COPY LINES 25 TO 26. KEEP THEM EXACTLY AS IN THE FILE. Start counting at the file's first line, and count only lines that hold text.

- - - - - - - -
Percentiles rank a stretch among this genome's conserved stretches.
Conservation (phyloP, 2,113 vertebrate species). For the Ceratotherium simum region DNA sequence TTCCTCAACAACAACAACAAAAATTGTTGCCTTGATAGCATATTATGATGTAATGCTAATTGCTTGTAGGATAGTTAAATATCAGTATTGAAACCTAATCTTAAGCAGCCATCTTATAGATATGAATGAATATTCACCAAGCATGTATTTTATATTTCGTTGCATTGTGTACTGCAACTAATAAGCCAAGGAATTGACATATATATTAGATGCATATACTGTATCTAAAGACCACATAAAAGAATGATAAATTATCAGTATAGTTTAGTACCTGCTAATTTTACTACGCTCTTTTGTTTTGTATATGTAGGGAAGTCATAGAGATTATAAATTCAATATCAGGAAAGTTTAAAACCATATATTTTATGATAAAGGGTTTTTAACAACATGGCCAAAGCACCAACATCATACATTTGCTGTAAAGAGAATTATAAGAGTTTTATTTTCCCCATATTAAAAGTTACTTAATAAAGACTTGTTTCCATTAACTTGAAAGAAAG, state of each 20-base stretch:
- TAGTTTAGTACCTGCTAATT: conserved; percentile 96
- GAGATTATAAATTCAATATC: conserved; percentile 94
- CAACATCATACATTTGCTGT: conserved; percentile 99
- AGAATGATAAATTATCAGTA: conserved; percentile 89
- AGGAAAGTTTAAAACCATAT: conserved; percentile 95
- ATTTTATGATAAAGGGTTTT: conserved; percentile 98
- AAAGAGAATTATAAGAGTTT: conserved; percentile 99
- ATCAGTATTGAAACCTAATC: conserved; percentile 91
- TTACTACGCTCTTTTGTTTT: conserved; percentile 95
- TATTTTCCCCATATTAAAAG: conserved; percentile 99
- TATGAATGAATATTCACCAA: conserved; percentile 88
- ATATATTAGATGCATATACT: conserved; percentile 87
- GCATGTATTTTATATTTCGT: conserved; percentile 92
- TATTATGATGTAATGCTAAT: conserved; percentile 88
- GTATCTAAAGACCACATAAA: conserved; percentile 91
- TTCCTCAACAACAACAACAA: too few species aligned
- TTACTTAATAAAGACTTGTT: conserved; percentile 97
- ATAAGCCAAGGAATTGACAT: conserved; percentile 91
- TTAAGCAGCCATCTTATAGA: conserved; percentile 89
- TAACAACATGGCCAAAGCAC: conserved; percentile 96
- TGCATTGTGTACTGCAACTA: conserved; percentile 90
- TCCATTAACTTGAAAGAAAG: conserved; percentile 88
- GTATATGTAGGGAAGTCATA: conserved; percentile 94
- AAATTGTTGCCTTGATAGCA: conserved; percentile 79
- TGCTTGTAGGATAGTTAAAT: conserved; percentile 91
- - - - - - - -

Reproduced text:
- GTATATGTAGGGAAGTCATA: conserved; percentile 94
- AAATTGTTGCCTTGATAGCA: conserved; percentile 79